Stupa in the Sandamuni Pagoda

The main Buddha statue is located in the middle of the temple, under a massive golden chedi. It is supposedly the largest iron Buddha statue in Myanmar, weighing over 40,000 pounds.

Buddha statue in the Sandamuni Pagoda

Here is a view of a group of aligned white stupas that the pagoda is famous for.

Stupas in the Sandamuni Pagoda

On our way out we bumped into a group of monks visibly very happy to be photographed. This was not the first time that we saw groups of monks happy to interact with foreigners in Myanmar. They generally seem very open and like to talk to strangers.

Monks walking in the Sandamuni Pagoda

We left the Sandamuni Pagoda for the nearby Kuthodaw Pagoda. That one is famous for containing the world’s largest book, a set of 729 large stones (the pages of the book) each contained in its own stupa. This is a miniature replica of the pagoda.

Miniature replica of the Kuthodaw Pagoda

The pagoda’s stupa was modeled after the one in the Shwezigon Pagoda which we visited just two days ago while in Bagan.

Stupa of the Kuthodaw Pagoda

While walking around the stupa, two little girls with baskets on their heads came to us and wanted to sell flowers and Thanaka to Mimi. At first Mimi declined but seeing how motivated they were, she had no other choice but to let them apply Thanaka on her cheeks. I was amazed to see how comfortable they were moving around and applying make up on Mimi while carrying baskets on top of their head.

The end result was pretty good and we naturally agreed to give them tips to thank them. Before leaving us to go after the next set of tourists, they gave flowers to Mimi and told her to offer them to the Buddha statue behind us which she did since we did not want to carry the flowers around.

Mimi with her make up artists

Mimi posing in front of the Buddha statue with her cheeks covered with Thanaka.

Mimi with her Thanaka at the Kuthodaw Pagoda

We completed our visit of the pagoda and realized it was time to go up to the Mandalay Hill to watch the sunset over the city. We took a songthaew up and the driver waited for us to return.

The view from the hill was indeed spectacular, we could see the Royal Palace with its surrounding moat and beyond it the city all the way to the river. There were hundreds of tourists trying to find the optimal spot to capture the beautiful sunset that evening. While looking for a spot of our own, we saw a group of monks that we attempted to photograph but our picture was photobombed by a doppelgänger of North Korea’s supreme leader (that was Mimi’s joke, but I loved it too much to not quote it here!).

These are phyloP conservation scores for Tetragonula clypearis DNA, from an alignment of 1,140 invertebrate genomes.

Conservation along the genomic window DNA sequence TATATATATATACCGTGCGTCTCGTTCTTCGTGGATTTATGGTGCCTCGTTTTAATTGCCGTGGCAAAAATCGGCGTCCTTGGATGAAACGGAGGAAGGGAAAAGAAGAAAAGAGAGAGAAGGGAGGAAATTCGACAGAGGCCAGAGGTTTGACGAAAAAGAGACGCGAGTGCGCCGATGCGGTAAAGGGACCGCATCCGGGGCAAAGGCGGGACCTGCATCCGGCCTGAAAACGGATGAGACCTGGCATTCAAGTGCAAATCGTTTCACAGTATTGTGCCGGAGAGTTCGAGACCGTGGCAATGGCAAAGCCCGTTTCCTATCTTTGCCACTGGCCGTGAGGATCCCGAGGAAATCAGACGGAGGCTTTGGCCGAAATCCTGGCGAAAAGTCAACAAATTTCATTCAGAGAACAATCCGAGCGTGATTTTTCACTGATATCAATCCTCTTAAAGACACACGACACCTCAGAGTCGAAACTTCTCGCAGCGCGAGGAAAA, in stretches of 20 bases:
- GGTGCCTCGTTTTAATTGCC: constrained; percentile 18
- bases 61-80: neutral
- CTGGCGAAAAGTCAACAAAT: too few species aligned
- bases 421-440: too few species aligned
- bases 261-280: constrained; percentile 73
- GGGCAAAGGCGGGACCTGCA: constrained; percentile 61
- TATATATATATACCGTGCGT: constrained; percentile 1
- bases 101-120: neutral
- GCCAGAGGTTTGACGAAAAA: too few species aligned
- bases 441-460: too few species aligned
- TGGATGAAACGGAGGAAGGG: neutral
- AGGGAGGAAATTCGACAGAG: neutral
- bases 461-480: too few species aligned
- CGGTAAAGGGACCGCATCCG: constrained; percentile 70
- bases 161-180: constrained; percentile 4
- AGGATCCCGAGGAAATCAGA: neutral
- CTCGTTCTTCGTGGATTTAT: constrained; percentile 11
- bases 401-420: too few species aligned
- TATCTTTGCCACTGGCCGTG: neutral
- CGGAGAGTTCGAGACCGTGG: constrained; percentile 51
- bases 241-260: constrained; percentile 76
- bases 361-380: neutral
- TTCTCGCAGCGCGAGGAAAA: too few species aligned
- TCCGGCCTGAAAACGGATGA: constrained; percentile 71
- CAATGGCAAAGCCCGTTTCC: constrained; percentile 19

Monks photobombed by a doppelganger of North Korea's supreme leader

After walking around for a while we finally managed to find a place that was not crowded. It was 6:30pm then and the sun was setting over the Irrawaddy River.

Sunset over Mandalay from Mandalay Hill

On our way out, we saw groups of monks as well as nuns.

Monks at the top of Mandalay Hill

Nuns at the top of Mandalay Hill

We also saw a Burmese family with two girls that had apparently never seen a moving escalator before. They were so petrified that their parents had to carry them!

Our driver was waiting for us and we asked him to drop us at an Indian vegetarian restaurant Mimi had found online. On the way there, we saw many buildings from the Royal Place lighten up with neon lights that suddenly gave Mandalay a very futuristic look. High in the back you can see the Mandalay Hill.

We arrived at Marie Min around 8pm. I love how all the vegetarian restaurants in Myanmar are called “be kind to animals” restaurants.

Marie-Min vegetarian restaurant

The food there was delicious and fairly cheap even by Mandalay standards. We walked back to our hotel and went to bed soon after. Today was another busy day!